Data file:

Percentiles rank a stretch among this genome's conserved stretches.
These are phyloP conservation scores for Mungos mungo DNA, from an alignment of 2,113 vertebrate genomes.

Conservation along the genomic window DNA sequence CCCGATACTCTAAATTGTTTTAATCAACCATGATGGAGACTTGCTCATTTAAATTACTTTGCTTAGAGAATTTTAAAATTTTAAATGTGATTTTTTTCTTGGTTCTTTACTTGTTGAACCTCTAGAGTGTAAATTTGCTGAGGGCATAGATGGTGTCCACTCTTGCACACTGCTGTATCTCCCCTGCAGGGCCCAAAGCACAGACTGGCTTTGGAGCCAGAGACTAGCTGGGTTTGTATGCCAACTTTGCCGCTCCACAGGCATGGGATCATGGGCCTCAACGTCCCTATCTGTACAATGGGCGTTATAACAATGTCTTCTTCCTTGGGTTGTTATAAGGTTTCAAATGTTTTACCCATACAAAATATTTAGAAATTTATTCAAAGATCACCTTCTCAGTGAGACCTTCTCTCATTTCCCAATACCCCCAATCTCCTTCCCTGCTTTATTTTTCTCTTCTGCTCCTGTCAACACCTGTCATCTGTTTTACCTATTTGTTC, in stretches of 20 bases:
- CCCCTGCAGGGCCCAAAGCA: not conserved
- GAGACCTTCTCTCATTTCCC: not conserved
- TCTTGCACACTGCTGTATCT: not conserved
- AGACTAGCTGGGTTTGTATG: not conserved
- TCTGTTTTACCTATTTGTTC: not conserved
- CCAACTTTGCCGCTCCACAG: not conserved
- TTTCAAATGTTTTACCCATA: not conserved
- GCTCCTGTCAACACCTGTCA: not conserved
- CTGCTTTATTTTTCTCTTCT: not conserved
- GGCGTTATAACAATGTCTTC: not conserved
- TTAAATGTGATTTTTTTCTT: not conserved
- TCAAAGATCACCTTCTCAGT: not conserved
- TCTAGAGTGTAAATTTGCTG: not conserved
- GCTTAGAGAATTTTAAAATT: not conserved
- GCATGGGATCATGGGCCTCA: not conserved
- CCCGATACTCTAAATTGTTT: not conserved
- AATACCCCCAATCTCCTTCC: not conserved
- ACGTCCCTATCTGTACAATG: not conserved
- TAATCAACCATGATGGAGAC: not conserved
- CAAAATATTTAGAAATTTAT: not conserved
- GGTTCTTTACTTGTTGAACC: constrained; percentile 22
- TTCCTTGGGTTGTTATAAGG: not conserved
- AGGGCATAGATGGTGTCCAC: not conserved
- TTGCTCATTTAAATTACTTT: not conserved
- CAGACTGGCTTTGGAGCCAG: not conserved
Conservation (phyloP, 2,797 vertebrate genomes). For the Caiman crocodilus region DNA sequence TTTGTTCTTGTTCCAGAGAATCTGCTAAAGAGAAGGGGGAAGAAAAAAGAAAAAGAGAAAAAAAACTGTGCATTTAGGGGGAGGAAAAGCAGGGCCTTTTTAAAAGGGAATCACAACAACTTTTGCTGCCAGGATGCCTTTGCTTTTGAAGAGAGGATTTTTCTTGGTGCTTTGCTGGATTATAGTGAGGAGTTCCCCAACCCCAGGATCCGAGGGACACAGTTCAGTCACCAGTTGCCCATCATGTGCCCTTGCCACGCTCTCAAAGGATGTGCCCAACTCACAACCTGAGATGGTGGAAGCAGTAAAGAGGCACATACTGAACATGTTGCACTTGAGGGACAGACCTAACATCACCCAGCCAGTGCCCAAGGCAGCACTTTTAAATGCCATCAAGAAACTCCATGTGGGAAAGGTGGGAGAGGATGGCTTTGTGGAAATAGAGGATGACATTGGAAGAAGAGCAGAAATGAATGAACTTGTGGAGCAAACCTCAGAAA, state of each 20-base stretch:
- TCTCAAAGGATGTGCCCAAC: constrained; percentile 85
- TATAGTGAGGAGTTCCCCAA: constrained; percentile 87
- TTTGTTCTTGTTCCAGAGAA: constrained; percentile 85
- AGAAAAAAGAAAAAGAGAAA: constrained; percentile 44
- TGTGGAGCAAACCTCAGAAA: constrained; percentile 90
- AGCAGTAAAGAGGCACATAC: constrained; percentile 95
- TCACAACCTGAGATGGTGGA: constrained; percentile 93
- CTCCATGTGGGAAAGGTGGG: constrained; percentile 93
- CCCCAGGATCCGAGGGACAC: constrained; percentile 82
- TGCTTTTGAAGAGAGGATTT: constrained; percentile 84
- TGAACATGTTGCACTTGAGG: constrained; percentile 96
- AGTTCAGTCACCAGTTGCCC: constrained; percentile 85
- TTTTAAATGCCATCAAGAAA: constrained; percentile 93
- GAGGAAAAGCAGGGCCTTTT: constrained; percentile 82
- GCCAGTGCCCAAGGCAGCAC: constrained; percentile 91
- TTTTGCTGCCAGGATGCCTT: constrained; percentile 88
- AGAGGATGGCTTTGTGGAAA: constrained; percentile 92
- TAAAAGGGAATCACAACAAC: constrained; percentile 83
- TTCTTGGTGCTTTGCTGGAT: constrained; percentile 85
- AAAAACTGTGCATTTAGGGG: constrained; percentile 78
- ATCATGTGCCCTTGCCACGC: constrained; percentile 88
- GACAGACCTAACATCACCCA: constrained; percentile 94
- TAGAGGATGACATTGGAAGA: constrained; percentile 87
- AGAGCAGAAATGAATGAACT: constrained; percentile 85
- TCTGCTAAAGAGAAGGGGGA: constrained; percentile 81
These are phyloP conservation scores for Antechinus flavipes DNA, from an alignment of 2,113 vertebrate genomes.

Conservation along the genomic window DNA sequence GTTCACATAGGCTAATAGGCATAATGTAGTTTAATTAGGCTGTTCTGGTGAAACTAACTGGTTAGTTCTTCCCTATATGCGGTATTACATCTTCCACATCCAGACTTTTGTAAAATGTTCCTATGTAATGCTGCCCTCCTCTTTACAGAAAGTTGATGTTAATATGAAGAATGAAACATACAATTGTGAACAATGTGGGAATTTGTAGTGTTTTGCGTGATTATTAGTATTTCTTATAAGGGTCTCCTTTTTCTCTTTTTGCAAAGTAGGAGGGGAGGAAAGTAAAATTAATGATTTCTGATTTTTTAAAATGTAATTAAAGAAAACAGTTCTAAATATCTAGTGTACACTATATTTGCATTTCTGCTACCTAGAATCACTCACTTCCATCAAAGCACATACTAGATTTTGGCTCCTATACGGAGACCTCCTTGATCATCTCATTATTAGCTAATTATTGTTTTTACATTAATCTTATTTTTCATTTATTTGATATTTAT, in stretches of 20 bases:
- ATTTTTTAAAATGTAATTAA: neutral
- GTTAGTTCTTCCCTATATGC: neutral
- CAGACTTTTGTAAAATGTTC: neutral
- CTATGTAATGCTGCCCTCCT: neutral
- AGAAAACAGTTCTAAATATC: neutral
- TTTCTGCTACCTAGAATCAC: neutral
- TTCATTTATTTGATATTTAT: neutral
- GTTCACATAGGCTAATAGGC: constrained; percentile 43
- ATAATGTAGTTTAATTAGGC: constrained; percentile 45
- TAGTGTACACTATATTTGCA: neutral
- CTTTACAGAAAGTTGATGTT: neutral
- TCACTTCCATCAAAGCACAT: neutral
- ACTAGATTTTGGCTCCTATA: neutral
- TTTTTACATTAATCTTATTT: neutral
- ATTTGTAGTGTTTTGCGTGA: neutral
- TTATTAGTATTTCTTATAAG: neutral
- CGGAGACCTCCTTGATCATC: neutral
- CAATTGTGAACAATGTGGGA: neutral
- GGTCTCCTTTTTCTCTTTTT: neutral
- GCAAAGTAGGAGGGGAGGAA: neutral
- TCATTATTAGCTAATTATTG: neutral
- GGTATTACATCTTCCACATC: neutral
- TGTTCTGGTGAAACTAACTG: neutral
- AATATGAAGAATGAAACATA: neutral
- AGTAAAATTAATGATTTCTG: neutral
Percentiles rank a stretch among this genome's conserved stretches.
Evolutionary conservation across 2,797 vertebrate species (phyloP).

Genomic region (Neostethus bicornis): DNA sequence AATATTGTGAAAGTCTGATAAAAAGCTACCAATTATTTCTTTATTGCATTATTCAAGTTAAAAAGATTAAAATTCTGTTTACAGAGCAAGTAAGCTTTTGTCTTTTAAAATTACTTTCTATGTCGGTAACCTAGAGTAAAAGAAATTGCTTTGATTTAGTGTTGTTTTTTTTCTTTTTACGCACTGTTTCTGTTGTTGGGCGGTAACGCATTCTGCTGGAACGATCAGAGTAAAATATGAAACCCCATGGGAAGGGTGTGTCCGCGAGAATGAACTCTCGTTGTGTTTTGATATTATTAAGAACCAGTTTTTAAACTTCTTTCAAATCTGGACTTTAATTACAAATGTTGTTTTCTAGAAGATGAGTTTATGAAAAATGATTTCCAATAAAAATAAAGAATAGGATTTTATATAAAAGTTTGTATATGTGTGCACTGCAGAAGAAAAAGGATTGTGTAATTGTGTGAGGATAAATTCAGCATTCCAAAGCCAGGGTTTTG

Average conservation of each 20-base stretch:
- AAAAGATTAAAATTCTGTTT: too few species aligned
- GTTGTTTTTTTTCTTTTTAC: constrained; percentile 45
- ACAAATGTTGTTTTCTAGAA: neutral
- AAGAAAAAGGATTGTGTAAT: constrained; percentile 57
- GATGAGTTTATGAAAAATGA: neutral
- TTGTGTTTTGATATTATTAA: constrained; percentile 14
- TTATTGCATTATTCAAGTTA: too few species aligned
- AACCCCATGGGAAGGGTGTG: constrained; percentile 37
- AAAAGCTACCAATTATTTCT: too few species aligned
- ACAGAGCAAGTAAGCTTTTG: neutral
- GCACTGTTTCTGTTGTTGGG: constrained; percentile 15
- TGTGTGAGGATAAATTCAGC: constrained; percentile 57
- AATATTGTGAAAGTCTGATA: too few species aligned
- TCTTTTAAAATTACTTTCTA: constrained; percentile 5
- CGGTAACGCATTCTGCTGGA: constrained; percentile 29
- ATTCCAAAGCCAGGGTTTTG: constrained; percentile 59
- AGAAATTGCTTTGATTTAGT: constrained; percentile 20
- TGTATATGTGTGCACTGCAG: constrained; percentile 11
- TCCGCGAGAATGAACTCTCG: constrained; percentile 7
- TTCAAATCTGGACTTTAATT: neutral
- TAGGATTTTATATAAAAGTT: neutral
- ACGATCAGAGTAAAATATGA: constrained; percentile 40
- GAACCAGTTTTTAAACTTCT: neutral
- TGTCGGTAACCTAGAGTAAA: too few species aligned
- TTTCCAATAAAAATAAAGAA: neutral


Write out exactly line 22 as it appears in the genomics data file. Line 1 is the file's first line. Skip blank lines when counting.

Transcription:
- TAATCAACCATGATGGAGAC: not conserved